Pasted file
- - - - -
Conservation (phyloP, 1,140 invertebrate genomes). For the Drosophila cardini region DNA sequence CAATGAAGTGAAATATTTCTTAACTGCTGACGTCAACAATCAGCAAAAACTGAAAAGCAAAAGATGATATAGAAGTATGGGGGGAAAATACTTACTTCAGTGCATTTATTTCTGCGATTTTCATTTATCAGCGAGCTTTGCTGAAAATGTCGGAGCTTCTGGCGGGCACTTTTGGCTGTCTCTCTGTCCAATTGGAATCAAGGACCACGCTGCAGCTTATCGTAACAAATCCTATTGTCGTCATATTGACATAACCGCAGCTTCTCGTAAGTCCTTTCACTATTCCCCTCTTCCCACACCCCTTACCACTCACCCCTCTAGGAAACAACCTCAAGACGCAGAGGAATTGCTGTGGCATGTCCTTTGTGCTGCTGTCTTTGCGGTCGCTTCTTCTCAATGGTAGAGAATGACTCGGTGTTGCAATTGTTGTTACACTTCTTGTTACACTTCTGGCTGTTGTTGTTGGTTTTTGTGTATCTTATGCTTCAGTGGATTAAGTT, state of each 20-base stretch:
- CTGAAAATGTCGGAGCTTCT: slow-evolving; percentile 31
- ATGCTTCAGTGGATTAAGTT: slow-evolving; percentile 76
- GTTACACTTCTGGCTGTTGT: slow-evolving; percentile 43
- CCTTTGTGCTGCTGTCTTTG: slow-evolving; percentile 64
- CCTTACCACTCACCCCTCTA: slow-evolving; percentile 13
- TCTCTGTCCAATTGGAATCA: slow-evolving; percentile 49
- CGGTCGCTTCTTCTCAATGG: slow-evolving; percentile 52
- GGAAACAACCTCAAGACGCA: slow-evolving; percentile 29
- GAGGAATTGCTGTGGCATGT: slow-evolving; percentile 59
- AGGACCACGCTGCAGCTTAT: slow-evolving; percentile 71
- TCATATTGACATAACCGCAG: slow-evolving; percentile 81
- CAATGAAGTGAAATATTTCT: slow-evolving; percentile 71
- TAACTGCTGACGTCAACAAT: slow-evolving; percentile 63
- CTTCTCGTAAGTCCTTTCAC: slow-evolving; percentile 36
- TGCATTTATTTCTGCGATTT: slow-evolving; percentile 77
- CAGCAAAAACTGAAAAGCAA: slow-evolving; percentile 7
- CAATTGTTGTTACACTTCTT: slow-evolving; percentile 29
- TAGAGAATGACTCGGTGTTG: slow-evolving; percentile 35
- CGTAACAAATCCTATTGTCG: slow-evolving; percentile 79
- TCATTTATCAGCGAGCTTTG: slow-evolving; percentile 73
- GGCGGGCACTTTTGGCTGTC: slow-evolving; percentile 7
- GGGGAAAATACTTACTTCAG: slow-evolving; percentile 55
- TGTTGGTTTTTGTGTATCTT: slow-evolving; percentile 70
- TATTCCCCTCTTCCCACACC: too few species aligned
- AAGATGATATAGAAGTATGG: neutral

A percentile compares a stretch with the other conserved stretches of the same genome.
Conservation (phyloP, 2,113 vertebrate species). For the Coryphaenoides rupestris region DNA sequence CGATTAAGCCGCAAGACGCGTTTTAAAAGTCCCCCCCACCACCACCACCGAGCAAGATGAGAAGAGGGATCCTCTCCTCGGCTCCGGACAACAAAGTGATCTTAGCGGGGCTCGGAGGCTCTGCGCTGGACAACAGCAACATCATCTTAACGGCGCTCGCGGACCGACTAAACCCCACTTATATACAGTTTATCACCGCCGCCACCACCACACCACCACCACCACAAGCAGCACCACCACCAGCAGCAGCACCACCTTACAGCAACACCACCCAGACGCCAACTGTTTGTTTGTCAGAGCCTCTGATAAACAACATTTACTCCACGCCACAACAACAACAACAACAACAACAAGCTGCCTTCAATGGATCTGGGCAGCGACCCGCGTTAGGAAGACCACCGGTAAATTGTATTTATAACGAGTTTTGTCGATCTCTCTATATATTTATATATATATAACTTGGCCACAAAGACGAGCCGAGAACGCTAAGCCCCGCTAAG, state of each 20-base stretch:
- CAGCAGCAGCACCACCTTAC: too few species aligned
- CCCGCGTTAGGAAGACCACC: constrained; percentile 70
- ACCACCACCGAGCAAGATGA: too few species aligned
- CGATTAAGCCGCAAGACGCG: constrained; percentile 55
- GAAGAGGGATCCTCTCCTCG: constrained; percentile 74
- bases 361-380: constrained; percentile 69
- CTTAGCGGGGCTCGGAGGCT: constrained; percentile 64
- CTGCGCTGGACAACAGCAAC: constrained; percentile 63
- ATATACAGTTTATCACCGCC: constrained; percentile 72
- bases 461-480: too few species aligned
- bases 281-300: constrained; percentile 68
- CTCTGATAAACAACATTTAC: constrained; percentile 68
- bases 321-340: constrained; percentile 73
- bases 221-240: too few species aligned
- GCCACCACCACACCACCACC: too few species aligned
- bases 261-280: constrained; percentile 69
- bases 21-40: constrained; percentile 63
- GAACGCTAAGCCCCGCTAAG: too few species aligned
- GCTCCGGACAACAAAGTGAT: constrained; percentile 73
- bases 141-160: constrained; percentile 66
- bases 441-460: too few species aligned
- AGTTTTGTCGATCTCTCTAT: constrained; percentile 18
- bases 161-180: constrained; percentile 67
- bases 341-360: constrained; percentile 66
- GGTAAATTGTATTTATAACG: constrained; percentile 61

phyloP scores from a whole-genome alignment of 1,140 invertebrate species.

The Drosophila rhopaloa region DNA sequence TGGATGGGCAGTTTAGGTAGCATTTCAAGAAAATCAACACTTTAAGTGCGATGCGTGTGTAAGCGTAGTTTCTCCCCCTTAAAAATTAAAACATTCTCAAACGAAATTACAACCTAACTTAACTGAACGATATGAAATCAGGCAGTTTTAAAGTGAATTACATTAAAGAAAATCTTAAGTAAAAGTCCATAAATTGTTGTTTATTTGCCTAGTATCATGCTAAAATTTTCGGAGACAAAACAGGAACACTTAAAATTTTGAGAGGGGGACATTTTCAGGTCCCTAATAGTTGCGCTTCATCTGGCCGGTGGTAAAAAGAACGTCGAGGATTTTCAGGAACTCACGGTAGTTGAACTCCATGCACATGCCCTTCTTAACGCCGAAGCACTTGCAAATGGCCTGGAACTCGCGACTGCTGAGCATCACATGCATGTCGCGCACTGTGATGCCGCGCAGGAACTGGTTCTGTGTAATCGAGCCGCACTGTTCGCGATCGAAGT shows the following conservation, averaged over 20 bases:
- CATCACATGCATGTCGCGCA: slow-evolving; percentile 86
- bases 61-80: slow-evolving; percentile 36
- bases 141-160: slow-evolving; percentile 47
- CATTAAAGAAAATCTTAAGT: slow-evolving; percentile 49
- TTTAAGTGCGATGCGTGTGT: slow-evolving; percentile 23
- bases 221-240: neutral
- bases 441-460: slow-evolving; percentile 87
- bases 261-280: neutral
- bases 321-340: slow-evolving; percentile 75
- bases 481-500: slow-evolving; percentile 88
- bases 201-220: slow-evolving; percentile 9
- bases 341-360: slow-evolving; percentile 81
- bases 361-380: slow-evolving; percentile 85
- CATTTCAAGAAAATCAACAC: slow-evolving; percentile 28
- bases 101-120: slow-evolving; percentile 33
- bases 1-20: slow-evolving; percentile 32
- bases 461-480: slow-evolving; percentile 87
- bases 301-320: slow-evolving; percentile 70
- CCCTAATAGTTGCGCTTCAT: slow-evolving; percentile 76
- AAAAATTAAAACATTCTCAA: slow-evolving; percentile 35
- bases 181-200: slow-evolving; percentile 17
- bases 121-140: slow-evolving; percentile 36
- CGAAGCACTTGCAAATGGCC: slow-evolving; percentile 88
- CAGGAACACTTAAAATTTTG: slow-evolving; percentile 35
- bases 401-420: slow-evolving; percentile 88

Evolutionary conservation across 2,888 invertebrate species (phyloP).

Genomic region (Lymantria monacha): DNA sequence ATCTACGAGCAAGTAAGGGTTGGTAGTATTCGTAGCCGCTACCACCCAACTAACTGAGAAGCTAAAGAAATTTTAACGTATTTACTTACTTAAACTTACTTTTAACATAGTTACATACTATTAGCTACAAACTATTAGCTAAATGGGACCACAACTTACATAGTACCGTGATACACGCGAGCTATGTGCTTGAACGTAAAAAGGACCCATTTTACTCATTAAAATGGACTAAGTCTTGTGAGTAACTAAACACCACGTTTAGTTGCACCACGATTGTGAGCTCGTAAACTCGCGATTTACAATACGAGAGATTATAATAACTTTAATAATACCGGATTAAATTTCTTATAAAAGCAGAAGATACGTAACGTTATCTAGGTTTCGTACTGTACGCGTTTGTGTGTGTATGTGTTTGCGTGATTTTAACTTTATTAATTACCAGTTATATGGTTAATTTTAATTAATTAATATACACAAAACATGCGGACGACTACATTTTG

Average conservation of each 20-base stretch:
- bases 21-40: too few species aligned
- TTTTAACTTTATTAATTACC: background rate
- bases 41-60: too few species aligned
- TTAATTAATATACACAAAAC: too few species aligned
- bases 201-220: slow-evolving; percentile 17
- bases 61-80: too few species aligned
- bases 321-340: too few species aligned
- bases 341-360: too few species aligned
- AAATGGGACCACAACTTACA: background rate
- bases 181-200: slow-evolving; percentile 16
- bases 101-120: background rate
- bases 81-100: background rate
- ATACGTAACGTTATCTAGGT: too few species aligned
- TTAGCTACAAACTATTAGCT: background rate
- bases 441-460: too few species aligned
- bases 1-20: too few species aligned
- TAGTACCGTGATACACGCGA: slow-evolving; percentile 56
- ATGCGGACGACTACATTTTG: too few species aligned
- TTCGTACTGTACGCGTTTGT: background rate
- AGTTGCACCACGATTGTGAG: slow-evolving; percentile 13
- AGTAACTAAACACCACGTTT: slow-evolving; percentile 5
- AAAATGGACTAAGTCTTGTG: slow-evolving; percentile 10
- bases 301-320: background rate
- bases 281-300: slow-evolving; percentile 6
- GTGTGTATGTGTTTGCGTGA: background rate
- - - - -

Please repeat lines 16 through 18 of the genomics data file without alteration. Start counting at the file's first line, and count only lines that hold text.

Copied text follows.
- TGCATTTATTTCTGCGATTT: slow-evolving; percentile 77
- CAGCAAAAACTGAAAAGCAA: slow-evolving; percentile 7
- CAATTGTTGTTACACTTCTT: slow-evolving; percentile 29